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PostPosted: Tue Apr 19, 2011 10:57 am 
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Well can't you play the shortest 1-byte sample at rate $0f for the initial tuning, then play a longer/slower sample for a second IRQ, then wait a variable time that adds up to a constant with the first delay ? I'm pretty sure you could.
Of course if you play a slower sample you loose resolution, but then you'd have to find the best length/rate ratio for this. Then it'd be a tradeoff between playing a longer sample, thrus waste ROM, or play a shorter one and waste some CPU time counting useless IRQs before the interesting one.

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PostPosted: Tue Apr 19, 2011 11:38 am 
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IIRC, the whole problem with DMC IRQs is that the APU runs at it's own pace, meaning that even if you give it the command to start playing a sample at the same point in the frame every time, the IRQ will not happen at the same time.

If we count how long it takes for the IRQ to fire (this is one of the waiting loops), we know what the error is, and we can use this information to compensate for the error later (this is the second waiting loop), when it's time for the raster effect.

Maybe it is actually possible to detect the error using a shorter/faster sample to reduce the amount of waiting, but it might not be trivial to dynamically vary the frequency during the frame as the split point comes closer.


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PostPosted: Tue Apr 19, 2011 12:00 pm 
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No, no that's not what I mean.

The timing diagram of what I mean is that :

Code:
------------------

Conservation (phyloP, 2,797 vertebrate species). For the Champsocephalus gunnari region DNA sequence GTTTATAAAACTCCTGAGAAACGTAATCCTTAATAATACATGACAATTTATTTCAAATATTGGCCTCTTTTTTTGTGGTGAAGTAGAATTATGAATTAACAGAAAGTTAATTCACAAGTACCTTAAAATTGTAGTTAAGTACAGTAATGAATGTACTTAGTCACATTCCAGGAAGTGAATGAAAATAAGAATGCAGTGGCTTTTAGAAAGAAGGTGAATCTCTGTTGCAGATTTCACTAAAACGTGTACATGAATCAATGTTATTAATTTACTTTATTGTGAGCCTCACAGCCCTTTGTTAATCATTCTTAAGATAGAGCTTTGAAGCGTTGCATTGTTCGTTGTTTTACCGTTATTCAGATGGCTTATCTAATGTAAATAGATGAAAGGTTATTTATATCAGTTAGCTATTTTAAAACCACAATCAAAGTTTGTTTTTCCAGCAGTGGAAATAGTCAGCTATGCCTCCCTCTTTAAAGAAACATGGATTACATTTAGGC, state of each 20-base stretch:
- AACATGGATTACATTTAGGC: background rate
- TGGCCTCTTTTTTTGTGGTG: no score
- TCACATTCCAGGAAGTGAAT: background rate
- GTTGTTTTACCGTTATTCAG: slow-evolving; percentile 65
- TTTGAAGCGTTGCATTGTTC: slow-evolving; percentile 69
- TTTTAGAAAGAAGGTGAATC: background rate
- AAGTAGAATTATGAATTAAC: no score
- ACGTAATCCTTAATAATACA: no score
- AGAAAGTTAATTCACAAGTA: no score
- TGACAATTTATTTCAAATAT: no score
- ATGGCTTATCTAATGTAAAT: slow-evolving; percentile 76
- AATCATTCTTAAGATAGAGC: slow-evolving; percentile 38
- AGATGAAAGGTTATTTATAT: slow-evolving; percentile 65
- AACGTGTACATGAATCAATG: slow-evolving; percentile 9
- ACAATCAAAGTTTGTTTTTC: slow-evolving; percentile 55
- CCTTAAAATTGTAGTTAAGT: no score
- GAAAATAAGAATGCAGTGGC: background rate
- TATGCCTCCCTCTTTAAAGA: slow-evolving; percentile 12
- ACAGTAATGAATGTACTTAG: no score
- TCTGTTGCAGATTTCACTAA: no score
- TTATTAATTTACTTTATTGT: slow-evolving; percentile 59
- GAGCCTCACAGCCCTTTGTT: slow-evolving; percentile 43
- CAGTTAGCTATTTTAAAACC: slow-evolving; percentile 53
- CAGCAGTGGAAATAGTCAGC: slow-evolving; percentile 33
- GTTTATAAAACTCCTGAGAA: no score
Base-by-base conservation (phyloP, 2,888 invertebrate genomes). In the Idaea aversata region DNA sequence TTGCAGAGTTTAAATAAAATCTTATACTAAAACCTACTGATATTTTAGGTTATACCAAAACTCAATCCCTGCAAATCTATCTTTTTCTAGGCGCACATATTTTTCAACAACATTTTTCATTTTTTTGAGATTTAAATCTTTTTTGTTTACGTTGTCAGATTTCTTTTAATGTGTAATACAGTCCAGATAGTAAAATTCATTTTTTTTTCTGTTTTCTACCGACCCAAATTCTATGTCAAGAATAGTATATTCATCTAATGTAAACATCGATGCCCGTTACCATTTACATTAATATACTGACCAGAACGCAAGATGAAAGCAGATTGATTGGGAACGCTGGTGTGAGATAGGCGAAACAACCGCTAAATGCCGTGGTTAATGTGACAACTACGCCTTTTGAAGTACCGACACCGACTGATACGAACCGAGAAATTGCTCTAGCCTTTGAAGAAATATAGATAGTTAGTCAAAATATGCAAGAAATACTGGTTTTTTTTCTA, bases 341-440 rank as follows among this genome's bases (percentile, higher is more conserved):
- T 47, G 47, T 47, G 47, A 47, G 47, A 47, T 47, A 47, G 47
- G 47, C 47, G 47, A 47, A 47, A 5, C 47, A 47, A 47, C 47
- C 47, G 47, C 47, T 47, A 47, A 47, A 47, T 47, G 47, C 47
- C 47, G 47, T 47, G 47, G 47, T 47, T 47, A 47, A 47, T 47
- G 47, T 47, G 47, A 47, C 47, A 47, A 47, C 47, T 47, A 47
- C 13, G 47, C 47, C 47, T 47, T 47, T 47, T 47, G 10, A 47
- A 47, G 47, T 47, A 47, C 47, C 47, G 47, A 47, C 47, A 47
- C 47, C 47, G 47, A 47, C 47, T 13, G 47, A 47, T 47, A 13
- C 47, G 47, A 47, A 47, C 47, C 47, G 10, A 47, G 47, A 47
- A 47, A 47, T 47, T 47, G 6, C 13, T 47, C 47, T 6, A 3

NMI Vblank sync
Sprite DMA, VRAM updates, etc... (constant time)
------------------
start playback of short sample (varying time)
enter in a loop polling $4015 and counting iterations
--------------------
"IRQ #1" -> count time before the pseudo-IRQ (an actual IRQ isn't needed and can be disabled with SEI, this is automatically done in an NMI routine by the way).
Start playback of long/slow sample (fixed time)
RTI (also clears the I flag)


....sound, game engine, etc. code here....

-------------------
IRQ #2 -> disable DMC channel
Wait for constant time minus the calulated one
Wait for an adjustement time for the raster effect (compensate for lack of precision in lenght/speed of the long sample)
Raster effect register writes
RTI
----------------------

end of frame here
----------------------


I think this is what would make the most sense to me, and I think it should work, but the adjustment time that compensate the lack of precision must not be too big else too much CPU time will be wasted

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PostPosted: Tue Apr 19, 2011 12:25 pm 
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Bregalad wrote:
Well can't you play the shortest 1-byte sample at rate $0f for the initial tuning, then play a longer/slower sample for a second IRQ, then wait a variable time that adds up to a constant with the first delay ?

I already do this, sort of: I use a 1-byte sample and a 17-byte sample. The 1-byte sample takes 1*8*54 = 432 CPU cycles, or 432*3/341 = 3.8 scanlines. The 17-byte sample takes 17*8*54 = 7344 CPU cycles, or 7344*3/341 = 64.6 scanlines. I already do play a 17-byte sample to skip large areas. But there's nothing in between a 1- and 17-byte sample. On the other hand, you're right that I haven't investigated playing the 1-byte sample at maximum rate (54 cycle period) and then switching to 1-byte samples at a slower rate (longer period) in order to skip areas smaller than 64 scanlines.


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PostPosted: Fri Apr 29, 2011 5:10 am 
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OK I took time to compute the # of scanline each possibility of DMC length, for both NTSC and PAL (hopefully I didn't do accidental errors).